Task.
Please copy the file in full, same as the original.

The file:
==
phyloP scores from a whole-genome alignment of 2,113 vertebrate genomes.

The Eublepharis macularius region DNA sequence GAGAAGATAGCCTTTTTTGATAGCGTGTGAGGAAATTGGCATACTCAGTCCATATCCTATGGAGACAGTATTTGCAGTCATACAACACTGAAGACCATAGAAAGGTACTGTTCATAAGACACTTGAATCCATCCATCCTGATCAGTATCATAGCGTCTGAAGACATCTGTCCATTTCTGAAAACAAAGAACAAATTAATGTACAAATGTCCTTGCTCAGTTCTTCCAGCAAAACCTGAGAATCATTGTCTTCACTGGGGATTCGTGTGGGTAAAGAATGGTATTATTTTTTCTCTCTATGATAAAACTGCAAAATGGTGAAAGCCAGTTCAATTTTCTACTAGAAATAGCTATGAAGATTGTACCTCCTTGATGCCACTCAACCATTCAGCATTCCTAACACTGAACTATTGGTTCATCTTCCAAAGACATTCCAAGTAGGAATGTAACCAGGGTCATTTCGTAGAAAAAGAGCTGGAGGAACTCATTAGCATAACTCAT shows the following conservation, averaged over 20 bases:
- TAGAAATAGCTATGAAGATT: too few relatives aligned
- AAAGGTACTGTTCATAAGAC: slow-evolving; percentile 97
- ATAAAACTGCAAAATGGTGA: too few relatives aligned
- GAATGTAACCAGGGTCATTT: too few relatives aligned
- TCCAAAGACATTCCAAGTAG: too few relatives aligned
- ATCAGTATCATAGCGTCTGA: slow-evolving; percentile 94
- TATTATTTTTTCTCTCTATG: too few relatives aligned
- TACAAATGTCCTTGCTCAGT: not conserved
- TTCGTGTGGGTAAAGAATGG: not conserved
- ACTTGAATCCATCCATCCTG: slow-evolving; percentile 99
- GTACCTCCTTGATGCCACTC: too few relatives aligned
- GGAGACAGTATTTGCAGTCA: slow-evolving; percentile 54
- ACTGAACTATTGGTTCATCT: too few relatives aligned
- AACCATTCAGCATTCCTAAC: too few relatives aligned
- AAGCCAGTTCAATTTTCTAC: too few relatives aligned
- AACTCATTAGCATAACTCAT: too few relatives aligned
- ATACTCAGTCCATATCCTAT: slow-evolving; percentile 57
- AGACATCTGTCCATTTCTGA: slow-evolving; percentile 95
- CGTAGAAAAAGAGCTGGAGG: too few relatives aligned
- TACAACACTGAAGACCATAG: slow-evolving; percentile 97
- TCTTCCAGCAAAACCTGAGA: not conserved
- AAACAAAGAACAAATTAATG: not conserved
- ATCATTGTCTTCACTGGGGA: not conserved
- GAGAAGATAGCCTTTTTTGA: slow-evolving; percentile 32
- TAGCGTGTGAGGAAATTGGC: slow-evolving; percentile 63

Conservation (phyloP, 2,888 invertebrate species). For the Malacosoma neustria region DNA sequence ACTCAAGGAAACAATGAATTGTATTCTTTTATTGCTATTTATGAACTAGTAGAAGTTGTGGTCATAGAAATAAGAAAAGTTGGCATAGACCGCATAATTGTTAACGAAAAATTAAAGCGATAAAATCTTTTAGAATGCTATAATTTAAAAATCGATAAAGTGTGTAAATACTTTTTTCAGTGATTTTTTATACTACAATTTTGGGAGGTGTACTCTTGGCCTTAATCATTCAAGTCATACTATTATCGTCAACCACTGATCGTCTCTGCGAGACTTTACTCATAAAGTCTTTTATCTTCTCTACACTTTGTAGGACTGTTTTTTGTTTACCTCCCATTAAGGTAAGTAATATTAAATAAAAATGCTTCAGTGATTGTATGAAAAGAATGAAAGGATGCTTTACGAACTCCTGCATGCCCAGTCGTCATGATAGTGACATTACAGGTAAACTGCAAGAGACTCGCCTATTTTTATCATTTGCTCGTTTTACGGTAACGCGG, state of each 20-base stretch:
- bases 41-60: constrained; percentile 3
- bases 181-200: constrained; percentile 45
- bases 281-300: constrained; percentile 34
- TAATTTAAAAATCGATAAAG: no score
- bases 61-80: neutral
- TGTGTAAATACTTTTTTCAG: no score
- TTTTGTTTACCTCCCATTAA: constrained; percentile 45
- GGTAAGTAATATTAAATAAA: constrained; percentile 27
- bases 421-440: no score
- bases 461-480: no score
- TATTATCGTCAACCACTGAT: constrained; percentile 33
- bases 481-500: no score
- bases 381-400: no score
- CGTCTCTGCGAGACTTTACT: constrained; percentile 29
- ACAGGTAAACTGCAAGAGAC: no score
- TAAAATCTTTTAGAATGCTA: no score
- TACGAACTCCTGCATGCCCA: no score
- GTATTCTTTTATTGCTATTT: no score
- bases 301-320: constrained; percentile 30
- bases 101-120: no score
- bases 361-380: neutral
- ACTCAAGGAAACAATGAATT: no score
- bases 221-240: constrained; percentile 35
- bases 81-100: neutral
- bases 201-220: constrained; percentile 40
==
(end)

phyloP scores from a whole-genome alignment of 2,113 vertebrate genomes.

The Eublepharis macularius region DNA sequence GAGAAGATAGCCTTTTTTGATAGCGTGTGAGGAAATTGGCATACTCAGTCCATATCCTATGGAGACAGTATTTGCAGTCATACAACACTGAAGACCATAGAAAGGTACTGTTCATAAGACACTTGAATCCATCCATCCTGATCAGTATCATAGCGTCTGAAGACATCTGTCCATTTCTGAAAACAAAGAACAAATTAATGTACAAATGTCCTTGCTCAGTTCTTCCAGCAAAACCTGAGAATCATTGTCTTCACTGGGGATTCGTGTGGGTAAAGAATGGTATTATTTTTTCTCTCTATGATAAAACTGCAAAATGGTGAAAGCCAGTTCAATTTTCTACTAGAAATAGCTATGAAGATTGTACCTCCTTGATGCCACTCAACCATTCAGCATTCCTAACACTGAACTATTGGTTCATCTTCCAAAGACATTCCAAGTAGGAATGTAACCAGGGTCATTTCGTAGAAAAAGAGCTGGAGGAACTCATTAGCATAACTCAT shows the following conservation, averaged over 20 bases:
- TAGAAATAGCTATGAAGATT: too few relatives aligned
- AAAGGTACTGTTCATAAGAC: slow-evolving; percentile 97
- ATAAAACTGCAAAATGGTGA: too few relatives aligned
- GAATGTAACCAGGGTCATTT: too few relatives aligned
- TCCAAAGACATTCCAAGTAG: too few relatives aligned
- ATCAGTATCATAGCGTCTGA: slow-evolving; percentile 94
- TATTATTTTTTCTCTCTATG: too few relatives aligned
- TACAAATGTCCTTGCTCAGT: not conserved
- TTCGTGTGGGTAAAGAATGG: not conserved
- ACTTGAATCCATCCATCCTG: slow-evolving; percentile 99
- GTACCTCCTTGATGCCACTC: too few relatives aligned
- GGAGACAGTATTTGCAGTCA: slow-evolving; percentile 54
- ACTGAACTATTGGTTCATCT: too few relatives aligned
- AACCATTCAGCATTCCTAAC: too few relatives aligned
- AAGCCAGTTCAATTTTCTAC: too few relatives aligned
- AACTCATTAGCATAACTCAT: too few relatives aligned
- ATACTCAGTCCATATCCTAT: slow-evolving; percentile 57
- AGACATCTGTCCATTTCTGA: slow-evolving; percentile 95
- CGTAGAAAAAGAGCTGGAGG: too few relatives aligned
- TACAACACTGAAGACCATAG: slow-evolving; percentile 97
- TCTTCCAGCAAAACCTGAGA: not conserved
- AAACAAAGAACAAATTAATG: not conserved
- ATCATTGTCTTCACTGGGGA: not conserved
- GAGAAGATAGCCTTTTTTGA: slow-evolving; percentile 32
- TAGCGTGTGAGGAAATTGGC: slow-evolving; percentile 63

Conservation (phyloP, 2,888 invertebrate species). For the Malacosoma neustria region DNA sequence ACTCAAGGAAACAATGAATTGTATTCTTTTATTGCTATTTATGAACTAGTAGAAGTTGTGGTCATAGAAATAAGAAAAGTTGGCATAGACCGCATAATTGTTAACGAAAAATTAAAGCGATAAAATCTTTTAGAATGCTATAATTTAAAAATCGATAAAGTGTGTAAATACTTTTTTCAGTGATTTTTTATACTACAATTTTGGGAGGTGTACTCTTGGCCTTAATCATTCAAGTCATACTATTATCGTCAACCACTGATCGTCTCTGCGAGACTTTACTCATAAAGTCTTTTATCTTCTCTACACTTTGTAGGACTGTTTTTTGTTTACCTCCCATTAAGGTAAGTAATATTAAATAAAAATGCTTCAGTGATTGTATGAAAAGAATGAAAGGATGCTTTACGAACTCCTGCATGCCCAGTCGTCATGATAGTGACATTACAGGTAAACTGCAAGAGACTCGCCTATTTTTATCATTTGCTCGTTTTACGGTAACGCGG, state of each 20-base stretch:
- bases 41-60: constrained; percentile 3
- bases 181-200: constrained; percentile 45
- bases 281-300: constrained; percentile 34
- TAATTTAAAAATCGATAAAG: no score
- bases 61-80: neutral
- TGTGTAAATACTTTTTTCAG: no score
- TTTTGTTTACCTCCCATTAA: constrained; percentile 45
- GGTAAGTAATATTAAATAAA: constrained; percentile 27
- bases 421-440: no score
- bases 461-480: no score
- TATTATCGTCAACCACTGAT: constrained; percentile 33
- bases 481-500: no score
- bases 381-400: no score
- CGTCTCTGCGAGACTTTACT: constrained; percentile 29
- ACAGGTAAACTGCAAGAGAC: no score
- TAAAATCTTTTAGAATGCTA: no score
- TACGAACTCCTGCATGCCCA: no score
- GTATTCTTTTATTGCTATTT: no score
- bases 301-320: constrained; percentile 30
- bases 101-120: no score
- bases 361-380: neutral
- ACTCAAGGAAACAATGAATT: no score
- bases 221-240: constrained; percentile 35
- bases 81-100: neutral
- bases 201-220: constrained; percentile 40